Is Candy Bad for Oral Health?

bowl of m&ms candy

Whether you like chocolate peanut butter, fruity hard candy, or chewy sour candy, you may wonder what those sweet treats are doing to your oral health. Unfortunately, candy isn’t good for your oral health. It increases your risk of decay and gum disease. While it’s okay to indulge in candy occasionally, you want to limit your intake, as noted by our dentists at Parkside Family Dental, serving Cary, NC, and the nearby region.

Candy & Tooth Decay

Neither candy nor sugar directly causes tooth decay, the softening of your tooth enamel that can lead to cavities. However, sugar from the candy feeds the bacteria in your mouth. These bacteria are the harmful ones that produce acid as their waste product, which results in damage to your tooth enamel.

Candy & Gum Disease

Sugar from candy doesn’t directly cause gum disease, either. However, if you consume high amounts of sugar, you’re feeding the bacteria that lurks around your gum line and causes gum disease. These bacteria irritate your gums and cause them to become swollen.

Sugar Alters Your Mouth’s Acidity

Additionally, sugar changes your mouth’s acidity. When your mouth has a normal PH level, which is low, you promote good oral health. When you have slightly too much acid in your mouth, you brush it away. When you eat candy, your saliva interacts with the sugar in your mouth. As it does, it breaks the sugar down. When the bacteria mix with the sugar, it increases the acid levels in your mouth.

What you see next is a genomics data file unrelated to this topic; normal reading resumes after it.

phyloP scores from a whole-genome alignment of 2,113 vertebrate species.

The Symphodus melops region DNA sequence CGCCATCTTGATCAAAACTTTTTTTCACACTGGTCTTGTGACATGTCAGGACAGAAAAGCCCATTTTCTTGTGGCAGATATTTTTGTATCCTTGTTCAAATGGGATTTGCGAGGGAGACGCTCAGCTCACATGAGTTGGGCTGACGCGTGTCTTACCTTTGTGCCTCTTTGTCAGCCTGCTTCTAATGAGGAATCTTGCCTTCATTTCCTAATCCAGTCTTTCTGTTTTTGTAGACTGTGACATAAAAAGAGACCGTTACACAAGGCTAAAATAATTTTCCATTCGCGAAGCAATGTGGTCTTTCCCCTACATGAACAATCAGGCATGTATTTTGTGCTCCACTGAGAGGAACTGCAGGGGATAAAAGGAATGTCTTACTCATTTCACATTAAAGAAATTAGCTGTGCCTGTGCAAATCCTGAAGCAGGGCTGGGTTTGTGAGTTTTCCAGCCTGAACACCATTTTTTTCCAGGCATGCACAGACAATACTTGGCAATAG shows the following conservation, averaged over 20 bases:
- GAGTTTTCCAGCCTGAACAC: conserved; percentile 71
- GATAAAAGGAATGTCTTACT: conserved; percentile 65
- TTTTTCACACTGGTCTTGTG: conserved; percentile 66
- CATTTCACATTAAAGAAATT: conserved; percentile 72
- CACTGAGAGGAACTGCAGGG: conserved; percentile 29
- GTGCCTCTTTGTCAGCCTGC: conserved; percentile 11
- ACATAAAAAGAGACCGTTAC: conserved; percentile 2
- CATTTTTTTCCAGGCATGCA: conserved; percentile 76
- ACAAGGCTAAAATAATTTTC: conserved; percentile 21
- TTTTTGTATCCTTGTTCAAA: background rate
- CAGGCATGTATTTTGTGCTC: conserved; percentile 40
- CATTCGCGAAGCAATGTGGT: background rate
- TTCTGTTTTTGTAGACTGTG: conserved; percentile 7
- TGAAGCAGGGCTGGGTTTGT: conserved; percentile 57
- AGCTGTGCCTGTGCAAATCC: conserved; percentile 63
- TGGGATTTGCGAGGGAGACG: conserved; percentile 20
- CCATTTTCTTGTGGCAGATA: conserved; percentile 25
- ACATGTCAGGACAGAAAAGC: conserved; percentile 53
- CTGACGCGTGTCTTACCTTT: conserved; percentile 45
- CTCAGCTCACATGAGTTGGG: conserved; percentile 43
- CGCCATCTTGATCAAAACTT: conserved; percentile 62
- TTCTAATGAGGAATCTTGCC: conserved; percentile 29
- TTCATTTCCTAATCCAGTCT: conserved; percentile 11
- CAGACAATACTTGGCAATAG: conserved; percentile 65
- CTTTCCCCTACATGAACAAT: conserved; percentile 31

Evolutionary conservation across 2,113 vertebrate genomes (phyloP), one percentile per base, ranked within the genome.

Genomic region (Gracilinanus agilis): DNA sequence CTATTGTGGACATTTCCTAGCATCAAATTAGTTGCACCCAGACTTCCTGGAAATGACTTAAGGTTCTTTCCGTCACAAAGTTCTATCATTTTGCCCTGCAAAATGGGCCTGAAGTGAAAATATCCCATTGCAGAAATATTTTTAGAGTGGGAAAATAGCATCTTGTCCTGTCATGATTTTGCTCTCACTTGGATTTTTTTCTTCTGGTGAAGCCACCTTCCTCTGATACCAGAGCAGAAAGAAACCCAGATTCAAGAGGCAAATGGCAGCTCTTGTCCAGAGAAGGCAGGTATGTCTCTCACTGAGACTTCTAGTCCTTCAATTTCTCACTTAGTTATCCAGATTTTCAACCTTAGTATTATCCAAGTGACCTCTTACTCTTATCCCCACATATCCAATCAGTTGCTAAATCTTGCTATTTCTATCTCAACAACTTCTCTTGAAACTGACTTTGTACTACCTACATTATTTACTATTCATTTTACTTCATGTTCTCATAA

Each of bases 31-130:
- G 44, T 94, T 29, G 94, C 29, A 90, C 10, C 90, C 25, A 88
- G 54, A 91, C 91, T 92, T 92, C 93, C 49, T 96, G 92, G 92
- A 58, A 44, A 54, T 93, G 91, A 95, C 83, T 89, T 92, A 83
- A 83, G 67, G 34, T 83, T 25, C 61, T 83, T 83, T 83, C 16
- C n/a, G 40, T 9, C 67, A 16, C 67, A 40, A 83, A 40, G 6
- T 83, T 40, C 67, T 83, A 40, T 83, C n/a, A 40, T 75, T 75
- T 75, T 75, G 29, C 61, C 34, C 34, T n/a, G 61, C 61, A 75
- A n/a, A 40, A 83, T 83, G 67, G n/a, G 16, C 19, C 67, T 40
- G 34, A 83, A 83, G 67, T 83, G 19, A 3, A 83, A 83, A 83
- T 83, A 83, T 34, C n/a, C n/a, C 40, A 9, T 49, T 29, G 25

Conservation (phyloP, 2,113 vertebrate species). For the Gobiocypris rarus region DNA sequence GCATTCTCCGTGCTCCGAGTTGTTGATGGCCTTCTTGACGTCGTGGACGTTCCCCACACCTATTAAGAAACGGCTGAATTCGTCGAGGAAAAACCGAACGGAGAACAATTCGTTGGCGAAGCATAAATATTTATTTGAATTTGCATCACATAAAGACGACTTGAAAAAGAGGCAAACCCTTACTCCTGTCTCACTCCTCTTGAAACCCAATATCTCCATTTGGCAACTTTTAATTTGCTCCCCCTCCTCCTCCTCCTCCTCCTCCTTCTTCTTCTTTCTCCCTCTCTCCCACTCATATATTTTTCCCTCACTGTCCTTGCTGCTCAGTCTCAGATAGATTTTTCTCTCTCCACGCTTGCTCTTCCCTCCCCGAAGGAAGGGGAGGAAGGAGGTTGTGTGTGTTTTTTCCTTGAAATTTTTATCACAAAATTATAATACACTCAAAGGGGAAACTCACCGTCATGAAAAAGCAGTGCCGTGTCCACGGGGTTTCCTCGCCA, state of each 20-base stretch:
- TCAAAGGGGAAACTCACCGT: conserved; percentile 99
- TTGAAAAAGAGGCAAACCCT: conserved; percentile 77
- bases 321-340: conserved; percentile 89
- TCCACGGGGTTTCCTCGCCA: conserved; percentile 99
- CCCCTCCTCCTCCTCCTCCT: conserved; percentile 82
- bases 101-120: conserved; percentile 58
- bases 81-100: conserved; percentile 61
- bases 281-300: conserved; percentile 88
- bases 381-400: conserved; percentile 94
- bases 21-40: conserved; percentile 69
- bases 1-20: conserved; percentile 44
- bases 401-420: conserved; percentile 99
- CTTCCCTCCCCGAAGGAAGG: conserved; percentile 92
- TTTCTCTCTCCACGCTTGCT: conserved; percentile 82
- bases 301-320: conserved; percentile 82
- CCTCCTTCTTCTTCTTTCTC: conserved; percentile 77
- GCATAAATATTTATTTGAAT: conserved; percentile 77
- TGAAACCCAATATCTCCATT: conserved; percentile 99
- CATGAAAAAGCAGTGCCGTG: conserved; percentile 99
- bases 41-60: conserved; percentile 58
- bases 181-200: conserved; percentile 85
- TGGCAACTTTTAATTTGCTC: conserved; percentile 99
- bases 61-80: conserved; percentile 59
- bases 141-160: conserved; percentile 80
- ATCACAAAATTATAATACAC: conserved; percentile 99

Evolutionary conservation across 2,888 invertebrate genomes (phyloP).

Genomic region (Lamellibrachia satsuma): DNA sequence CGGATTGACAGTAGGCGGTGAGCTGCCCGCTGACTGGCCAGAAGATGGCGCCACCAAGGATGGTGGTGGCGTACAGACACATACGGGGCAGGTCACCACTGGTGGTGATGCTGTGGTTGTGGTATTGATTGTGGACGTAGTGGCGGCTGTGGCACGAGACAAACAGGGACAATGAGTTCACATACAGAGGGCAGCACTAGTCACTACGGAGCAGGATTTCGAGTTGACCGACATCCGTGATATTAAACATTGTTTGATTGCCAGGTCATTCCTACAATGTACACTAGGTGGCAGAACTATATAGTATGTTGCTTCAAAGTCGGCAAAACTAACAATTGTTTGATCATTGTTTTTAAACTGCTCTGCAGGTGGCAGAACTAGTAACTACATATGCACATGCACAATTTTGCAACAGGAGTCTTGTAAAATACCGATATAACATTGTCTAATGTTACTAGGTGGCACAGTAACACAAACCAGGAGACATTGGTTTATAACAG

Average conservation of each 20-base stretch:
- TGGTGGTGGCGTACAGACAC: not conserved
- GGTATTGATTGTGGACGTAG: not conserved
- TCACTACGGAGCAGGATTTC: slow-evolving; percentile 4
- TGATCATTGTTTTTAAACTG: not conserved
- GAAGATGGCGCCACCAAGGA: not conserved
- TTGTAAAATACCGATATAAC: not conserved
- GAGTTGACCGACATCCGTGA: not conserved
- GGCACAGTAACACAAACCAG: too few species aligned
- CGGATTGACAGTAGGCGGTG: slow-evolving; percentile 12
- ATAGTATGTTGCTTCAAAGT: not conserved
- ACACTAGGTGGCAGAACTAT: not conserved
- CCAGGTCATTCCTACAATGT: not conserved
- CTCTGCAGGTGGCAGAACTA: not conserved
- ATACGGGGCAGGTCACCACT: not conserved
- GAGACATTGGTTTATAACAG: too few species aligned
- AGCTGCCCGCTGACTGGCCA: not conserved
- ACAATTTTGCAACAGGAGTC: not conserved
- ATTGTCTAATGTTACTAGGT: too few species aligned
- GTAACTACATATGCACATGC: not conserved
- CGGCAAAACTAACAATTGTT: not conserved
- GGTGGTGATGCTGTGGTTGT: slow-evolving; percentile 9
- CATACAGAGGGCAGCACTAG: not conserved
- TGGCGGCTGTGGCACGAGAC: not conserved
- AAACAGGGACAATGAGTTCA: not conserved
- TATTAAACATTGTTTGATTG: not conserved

Sugar Sticks to Teeth

Unfortunately, the refined sugar from candy leaves a sticky residue on your teeth. Your saliva isn’t powerful enough to remove that bond from your teeth. Therefore, the sugar remains on your teeth and has a higher chance of causing negative effects.

Sour Is Worse

Sour candy might not taste sweet to you, but it contains a specialized sugar and contains acids. The sugar causes all of the aforementioned negatives while the acid works to weaken your enamel as well.

Sugar is harmful to your teeth, plain and simple. You can enjoy it occasionally, especially if you brush after, because your enamel goes through a remineralization process. When you eat too much candy, you don’t give your teeth time to rebuild and you could be at a greater risk for cavities and gum disease.

Visit Us at Parkside Family Dental!

Besides limiting candy, schedule an appointment for a routine cleaning with Parkside Family Dental, serving Cary, NC, and the general vicinity, as another way to keep your teeth healthy, by calling us at 919-935-0385.

Contact us for all of your oral health issues & questions!

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